A Western Wedding: Who's Who
by Jean Angus, 1 September 2002

Most contemporary Western-style weddings are large productions involving many people besides the bride and groom. The general rule of thumb is, the more the merrier, so it's quite common to find many members of the extended family and the couple's friends involved in one way or another. But, do you really know what all these people are supposed to do? Here's a rough guide to the individual roles of a typical Western wedding party.

Best person: Usually chosen because he or she is the groom's best pal, the best person is not necessarily male. He or she assists the groom with planning and shepherds him around on the wedding day itself. Some duties include throwing the groom's stag party, making sure that the groom isn't late, giving the officiant his fee or "ang pow" and holding the rings at the altar. The best person also gives the wedding toast with eloquence.

Maid/man of honour: The bride's personal assistant. The job scope includes making sure there are no ladders in the bride's stockings, carrying plenty of tissue, and soothing the bride's frazzled nerves. The maid/man of honour also throws the hen party, adjusts the bridal train if needed, holds the bridal bouquet while vows are being exchanged, and collects gift envelopes on behalf of the bride and groom.

Bridesmaids and groomsmen: Usually close friends or relatives of the wedding couple. Mostly there as eye candy, their duties include helping with pre-wedding tasks such as addressing invitation envelopes, as well as supporting the maid-of-honour and best man on the wedding day itself.

Flower girls: They are normally aged between 3-8 and walk down the aisle before the bride, scattering flower petals from a basket. Flower girls are not a necessity in a wedding party, but are often included at the request of their proud parents.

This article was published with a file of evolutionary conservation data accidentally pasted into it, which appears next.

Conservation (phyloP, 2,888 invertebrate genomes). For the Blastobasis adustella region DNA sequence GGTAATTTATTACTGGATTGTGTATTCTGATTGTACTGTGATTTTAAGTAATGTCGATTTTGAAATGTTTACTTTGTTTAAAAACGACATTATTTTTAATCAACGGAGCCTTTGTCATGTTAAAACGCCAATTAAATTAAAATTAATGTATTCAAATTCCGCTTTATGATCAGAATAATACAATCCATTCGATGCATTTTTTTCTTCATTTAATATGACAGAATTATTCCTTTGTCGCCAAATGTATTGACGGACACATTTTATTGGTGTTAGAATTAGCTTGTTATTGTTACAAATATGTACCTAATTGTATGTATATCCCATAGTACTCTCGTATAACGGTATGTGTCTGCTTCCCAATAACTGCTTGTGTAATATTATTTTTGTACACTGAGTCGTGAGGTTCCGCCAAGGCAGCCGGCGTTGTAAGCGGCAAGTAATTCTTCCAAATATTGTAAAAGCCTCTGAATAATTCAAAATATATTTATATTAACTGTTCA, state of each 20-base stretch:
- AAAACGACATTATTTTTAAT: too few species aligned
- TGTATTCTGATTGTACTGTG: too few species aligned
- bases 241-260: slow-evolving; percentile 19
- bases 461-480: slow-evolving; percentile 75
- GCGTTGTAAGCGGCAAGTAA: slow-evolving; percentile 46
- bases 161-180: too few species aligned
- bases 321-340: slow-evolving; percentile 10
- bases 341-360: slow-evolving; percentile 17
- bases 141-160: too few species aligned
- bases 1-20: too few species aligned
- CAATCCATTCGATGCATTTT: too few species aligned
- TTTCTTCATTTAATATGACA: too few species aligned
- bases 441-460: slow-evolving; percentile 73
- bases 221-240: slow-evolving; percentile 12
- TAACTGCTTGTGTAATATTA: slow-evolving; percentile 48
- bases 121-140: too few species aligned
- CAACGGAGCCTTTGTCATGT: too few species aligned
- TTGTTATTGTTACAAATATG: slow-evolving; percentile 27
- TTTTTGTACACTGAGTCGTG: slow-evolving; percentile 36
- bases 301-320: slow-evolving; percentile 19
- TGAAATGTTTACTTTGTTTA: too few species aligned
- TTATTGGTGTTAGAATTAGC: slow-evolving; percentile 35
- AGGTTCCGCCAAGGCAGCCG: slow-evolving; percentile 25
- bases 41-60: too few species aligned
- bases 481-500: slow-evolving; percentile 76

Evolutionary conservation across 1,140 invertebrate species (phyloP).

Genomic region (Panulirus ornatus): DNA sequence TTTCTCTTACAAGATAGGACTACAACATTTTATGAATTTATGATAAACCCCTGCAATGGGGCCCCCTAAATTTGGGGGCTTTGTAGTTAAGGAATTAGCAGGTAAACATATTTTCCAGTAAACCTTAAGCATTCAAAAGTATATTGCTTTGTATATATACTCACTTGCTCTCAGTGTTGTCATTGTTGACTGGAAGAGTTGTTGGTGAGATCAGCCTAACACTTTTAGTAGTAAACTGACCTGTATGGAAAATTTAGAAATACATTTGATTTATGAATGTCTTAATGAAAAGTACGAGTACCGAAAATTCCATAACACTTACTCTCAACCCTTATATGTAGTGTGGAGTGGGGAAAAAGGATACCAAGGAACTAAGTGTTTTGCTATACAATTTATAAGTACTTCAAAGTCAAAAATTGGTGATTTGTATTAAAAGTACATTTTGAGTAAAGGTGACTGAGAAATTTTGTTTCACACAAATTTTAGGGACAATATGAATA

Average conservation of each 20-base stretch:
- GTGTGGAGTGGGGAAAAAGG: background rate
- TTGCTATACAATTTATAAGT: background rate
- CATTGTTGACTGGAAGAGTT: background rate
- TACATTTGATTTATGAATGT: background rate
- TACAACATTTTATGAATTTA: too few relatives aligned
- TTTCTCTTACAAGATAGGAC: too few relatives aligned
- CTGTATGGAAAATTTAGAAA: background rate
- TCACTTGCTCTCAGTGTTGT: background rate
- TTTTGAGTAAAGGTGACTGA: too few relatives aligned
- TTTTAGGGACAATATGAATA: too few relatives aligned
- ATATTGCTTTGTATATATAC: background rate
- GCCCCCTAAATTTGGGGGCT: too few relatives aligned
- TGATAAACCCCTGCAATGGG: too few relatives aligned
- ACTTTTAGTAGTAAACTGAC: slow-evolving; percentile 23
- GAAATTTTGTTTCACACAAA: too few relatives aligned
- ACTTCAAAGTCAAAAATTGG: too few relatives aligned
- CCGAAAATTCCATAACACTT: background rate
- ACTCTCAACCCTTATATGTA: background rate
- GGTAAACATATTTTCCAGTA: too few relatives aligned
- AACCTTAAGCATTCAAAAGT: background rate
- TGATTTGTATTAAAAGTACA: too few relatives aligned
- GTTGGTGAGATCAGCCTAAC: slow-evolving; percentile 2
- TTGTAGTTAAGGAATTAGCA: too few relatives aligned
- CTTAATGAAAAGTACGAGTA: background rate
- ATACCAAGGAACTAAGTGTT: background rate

Ring-bearer: These days, it's common for the best man to hold on to the rings so the ring-bearer has been sidelined somewhat. The ring-bearer is traditionally a little boy aged 4-8. He walks down the aisle before the flower girl, carrying a little pillow to which are tied the wedding rings.

Ushers: They police the wedding guests, making sure that they are seated according to their relation to the bride or groom on either side of the aisle. Ushers also give out or arrange wedding booklets on seats before the ceremony commences.

Parents of the bride/groom: Purely decorative in the past. Nowadays, parents of the bride/groom are highly involved in the planning, and are given special honour at the wedding ceremony as the people who did such a great job bringing the lovely couple up. They may walk down the aisle before the bride; the bride's father may or may not give her away.

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